A Drone’s Eye View of the Arthur Kill Ship Graveyard at New York
The Ghost Fleet of Mallows Bay
By Cap’n Larry Jarboe
THE CHESAPEAKE TODAY
Did you know that the largest concentration of sunken ships in the Western Hemisphere lies in the Potomac River just offshore of Charles County?
Over two hundred ships, mostly archaic wooden steamships from the WWI era were scuttled and scrapped inside the shallow bay at Mallows Cove near Nanjemoy, Maryland, which also exists in another place and time.
Most of these ships originated as a grand government plan that turned into another boondoggle. To counter the devastation that the German U-boats were inflicting upon Allied shipping in World War I, the War Department per the recommendation of the U.S. Shipping Board contracted the construction of a monthly allotment of 200,000 tons of wooden steamships. Even in 1917, wooden steamboats were a thing of the past, but they were easier to build than steel ships and wood was in plentiful supply.
When the war ended on November 11, 1919, not a single wooden steamship contracted by the Shipping Board had motored into a European port. By 1922, the Emergency Fleet Corporation offered all 226 for sale as one unit. The greatest portion of the fleet was sold for a total of three-quarter million dollars which was about a half percent of the original cost.
The initial scrapping operation at the shipyard in Alexandria turned sour when the first two nearly 300-foot-long vessels to be scrapped caught fire and delayed work at the shipyard for four months.
Ultimately, the “wooden navy” ended up in the desolate shallow Mallows Cove far up the Potomac on the Maryland side. There the Widewater Marine and Salvage Company of Alexandria, Virginia set up a massive scrapping operation across from the Quantico U.S. Marine Base much to the chagrin of our local Maryland fishermen.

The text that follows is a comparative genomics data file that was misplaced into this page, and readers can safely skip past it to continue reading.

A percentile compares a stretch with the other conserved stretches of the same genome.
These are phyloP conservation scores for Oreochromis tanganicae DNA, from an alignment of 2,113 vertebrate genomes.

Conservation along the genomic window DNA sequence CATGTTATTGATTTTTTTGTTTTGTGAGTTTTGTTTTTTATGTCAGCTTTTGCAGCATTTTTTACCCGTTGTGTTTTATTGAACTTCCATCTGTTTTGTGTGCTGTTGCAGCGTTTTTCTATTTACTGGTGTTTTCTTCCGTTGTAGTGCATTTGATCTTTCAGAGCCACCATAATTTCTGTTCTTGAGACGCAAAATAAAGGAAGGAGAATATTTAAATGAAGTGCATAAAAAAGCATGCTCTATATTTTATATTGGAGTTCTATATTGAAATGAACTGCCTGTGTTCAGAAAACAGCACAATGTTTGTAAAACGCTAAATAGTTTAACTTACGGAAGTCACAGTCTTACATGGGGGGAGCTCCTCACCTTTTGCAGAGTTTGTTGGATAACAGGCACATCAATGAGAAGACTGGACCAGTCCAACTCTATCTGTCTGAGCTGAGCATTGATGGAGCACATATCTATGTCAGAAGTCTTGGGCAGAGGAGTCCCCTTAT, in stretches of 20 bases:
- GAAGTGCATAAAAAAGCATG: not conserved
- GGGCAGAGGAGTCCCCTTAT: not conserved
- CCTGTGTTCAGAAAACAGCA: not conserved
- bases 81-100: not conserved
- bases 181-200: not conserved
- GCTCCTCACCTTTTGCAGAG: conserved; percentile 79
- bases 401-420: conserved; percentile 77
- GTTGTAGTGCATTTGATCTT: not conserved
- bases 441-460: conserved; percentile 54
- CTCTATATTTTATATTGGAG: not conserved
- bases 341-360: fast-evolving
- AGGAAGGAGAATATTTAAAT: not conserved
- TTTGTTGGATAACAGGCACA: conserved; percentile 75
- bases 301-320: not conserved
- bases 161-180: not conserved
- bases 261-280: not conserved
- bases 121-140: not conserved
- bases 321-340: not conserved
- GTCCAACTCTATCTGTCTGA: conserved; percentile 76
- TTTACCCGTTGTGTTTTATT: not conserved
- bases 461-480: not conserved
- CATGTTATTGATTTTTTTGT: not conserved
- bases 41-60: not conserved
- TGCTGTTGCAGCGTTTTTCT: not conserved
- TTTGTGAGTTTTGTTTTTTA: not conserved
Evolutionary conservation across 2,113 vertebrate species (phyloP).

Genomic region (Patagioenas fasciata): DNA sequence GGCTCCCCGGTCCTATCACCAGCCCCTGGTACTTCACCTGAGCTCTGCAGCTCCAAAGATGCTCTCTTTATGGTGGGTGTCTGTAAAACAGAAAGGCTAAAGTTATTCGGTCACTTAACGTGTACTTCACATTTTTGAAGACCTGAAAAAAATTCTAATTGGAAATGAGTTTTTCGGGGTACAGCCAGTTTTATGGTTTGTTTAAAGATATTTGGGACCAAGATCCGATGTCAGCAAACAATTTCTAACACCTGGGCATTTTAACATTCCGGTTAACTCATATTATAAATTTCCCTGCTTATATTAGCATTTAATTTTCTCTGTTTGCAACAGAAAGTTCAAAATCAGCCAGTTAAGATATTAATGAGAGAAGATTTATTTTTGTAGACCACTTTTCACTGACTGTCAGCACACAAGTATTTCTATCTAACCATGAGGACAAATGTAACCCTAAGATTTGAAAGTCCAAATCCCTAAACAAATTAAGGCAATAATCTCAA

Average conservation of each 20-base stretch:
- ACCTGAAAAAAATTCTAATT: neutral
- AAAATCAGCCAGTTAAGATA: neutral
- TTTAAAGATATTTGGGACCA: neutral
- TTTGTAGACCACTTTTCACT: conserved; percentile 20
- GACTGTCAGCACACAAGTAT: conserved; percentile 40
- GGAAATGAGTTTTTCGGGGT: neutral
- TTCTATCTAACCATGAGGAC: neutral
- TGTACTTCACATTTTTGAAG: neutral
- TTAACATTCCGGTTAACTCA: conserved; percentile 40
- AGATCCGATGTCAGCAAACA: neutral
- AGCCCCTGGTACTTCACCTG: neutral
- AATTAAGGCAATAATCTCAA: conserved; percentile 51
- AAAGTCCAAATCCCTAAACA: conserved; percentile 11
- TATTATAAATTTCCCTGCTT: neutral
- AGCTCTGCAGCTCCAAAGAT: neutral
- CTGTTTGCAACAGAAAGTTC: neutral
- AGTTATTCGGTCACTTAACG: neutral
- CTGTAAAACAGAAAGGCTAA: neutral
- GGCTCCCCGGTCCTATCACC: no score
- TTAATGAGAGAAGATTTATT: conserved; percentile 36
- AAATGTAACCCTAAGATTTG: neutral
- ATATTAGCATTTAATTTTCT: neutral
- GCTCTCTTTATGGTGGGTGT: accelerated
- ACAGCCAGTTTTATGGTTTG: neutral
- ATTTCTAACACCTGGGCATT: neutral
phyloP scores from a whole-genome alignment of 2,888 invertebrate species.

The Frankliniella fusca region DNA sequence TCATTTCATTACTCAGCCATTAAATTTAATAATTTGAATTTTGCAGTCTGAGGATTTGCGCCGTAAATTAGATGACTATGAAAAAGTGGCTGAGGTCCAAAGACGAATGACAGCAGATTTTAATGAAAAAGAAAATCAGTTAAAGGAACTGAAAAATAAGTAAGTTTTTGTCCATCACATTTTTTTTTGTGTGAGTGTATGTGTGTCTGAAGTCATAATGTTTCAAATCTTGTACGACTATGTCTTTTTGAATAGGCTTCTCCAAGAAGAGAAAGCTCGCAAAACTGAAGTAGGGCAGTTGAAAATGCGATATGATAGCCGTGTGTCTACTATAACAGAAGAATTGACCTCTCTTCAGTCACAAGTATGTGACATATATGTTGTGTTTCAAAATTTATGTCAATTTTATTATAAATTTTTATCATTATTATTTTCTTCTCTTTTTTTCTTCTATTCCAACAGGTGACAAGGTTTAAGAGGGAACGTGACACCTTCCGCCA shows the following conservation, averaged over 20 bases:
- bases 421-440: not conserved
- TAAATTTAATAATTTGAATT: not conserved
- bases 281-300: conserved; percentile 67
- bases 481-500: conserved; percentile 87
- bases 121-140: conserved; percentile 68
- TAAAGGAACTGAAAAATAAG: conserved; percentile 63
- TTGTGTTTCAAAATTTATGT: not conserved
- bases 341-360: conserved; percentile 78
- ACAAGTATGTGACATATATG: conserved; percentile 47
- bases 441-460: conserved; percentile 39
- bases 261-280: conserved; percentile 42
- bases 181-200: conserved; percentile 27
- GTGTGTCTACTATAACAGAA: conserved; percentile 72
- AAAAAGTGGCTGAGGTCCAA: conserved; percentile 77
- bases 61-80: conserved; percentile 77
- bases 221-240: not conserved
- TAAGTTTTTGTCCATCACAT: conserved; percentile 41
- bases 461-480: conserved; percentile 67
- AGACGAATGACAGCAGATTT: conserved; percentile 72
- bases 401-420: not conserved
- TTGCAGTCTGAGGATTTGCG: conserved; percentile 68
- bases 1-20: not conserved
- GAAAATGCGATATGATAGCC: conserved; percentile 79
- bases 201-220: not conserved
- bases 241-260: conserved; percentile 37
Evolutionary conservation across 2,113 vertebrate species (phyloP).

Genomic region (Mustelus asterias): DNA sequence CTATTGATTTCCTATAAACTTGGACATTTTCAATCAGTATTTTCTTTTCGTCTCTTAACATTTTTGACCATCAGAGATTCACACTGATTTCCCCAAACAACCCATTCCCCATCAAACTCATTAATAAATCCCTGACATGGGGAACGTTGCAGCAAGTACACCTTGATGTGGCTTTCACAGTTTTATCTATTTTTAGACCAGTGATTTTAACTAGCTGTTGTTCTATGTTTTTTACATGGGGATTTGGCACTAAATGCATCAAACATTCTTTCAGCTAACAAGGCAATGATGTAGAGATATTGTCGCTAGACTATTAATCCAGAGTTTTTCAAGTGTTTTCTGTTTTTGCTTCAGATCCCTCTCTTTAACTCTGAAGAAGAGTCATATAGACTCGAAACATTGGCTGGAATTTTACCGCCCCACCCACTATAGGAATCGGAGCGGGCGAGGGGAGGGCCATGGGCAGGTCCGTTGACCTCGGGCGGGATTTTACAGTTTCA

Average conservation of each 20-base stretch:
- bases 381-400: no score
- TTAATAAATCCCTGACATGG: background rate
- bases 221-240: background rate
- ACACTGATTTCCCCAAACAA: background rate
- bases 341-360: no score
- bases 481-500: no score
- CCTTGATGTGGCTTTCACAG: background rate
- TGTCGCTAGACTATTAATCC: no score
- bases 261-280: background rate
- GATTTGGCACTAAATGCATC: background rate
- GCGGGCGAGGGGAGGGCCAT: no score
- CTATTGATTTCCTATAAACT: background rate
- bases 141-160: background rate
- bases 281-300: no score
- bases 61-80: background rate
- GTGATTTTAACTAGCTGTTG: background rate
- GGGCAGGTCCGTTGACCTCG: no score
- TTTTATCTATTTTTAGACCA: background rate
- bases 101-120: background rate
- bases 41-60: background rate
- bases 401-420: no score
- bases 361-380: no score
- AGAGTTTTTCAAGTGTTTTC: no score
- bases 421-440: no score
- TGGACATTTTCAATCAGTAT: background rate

Then, the Depression hit. Scrap metal prices plummeted. WM&SC went belly up and local scrappers took up residence at Mallows Bay eking out a living by pulling metal from the timbers of those derelict steamers.
Today, many of these ships and other vessels as well lie on the shallow Potomac bottom. Dozens of hulls protrude above the water. Low tide at Mallows Bay provides an eerie view of the past as ship ribs, and iron spikes jut above the surface of the Potomac River.
Now, these wrecks provide habitat for fish and are also becoming the foundation for strangely shaped islands as trapped silt becomes soil for trees to take root in.
In 2010, the Charles County Government and the Maryland Department of Natural Resources built a beautiful boat ramp and separate canoe/kayak launch where a large maritime scrap yard once operated. Fishermen can catch a wide variety of fresh and saltwater fish from the surrounding waters. Largemouth Bass, Bluegill, Channel and Blue Catfish, White and Yellow Perch, Norfolk Spot, Crappie, Striped Bass, and Northern Snakeheads may be caught in the shallow bay and quiet cove adjacent to the shore. Bald Eagles, Blue Herons, ospreys, ducks, and many other birds may be observed in the air and on the water.
The Mallows Bay Public Launch is twenty miles west of LaPlata, Maryland. From Rt. 301 take Route 6 West and turn right on Rt. 344. In a couple of miles, turn left on Rt. 224. Four miles later, turn right on Wilson Landing Road. Better yet, check it out on MapQuest.
Mallows Bay Park is one of the most unique places to visit in all of Southern Maryland. The gates open at 5:30 AM and close at dusk. There is no fee to come in to sightsee, fish, or launch your boat.
Larry Jarboe – firstname.lastname@example.org
See more of Cap’n Larry’s Kayak – perfect for keeping you out of the water while you fish!
This well-done drone view was filmed by Daniel Stockton.
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